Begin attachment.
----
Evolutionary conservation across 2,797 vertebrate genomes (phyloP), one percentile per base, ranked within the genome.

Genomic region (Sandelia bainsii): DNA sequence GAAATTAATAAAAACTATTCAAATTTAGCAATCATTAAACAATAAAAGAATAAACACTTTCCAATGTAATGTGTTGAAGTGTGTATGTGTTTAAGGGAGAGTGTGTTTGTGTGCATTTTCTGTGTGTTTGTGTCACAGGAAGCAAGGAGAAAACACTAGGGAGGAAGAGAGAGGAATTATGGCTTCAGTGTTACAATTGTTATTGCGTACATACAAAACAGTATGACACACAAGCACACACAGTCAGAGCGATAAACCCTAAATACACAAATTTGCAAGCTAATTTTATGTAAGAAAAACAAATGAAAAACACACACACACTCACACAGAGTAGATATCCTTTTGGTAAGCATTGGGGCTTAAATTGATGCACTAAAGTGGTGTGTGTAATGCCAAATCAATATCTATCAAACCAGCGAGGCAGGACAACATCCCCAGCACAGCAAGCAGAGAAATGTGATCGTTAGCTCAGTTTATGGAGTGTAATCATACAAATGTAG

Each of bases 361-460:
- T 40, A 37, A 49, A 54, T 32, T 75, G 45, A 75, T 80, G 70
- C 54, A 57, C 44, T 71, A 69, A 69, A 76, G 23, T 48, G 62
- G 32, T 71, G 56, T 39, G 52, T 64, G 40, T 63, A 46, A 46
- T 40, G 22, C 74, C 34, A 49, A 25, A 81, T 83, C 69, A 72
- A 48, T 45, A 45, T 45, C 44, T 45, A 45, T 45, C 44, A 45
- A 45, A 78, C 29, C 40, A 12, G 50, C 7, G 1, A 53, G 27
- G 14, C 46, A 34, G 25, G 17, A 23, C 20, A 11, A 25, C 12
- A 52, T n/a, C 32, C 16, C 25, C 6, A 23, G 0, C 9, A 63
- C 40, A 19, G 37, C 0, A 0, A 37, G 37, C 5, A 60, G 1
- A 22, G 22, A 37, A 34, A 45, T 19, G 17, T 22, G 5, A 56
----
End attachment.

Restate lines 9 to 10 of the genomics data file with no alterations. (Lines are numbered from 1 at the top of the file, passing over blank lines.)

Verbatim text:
- A 45, A 78, C 29, C 40, A 12, G 50, C 7, G 1, A 53, G 27
- G 14, C 46, A 34, G 25, G 17, A 23, C 20, A 11, A 25, C 12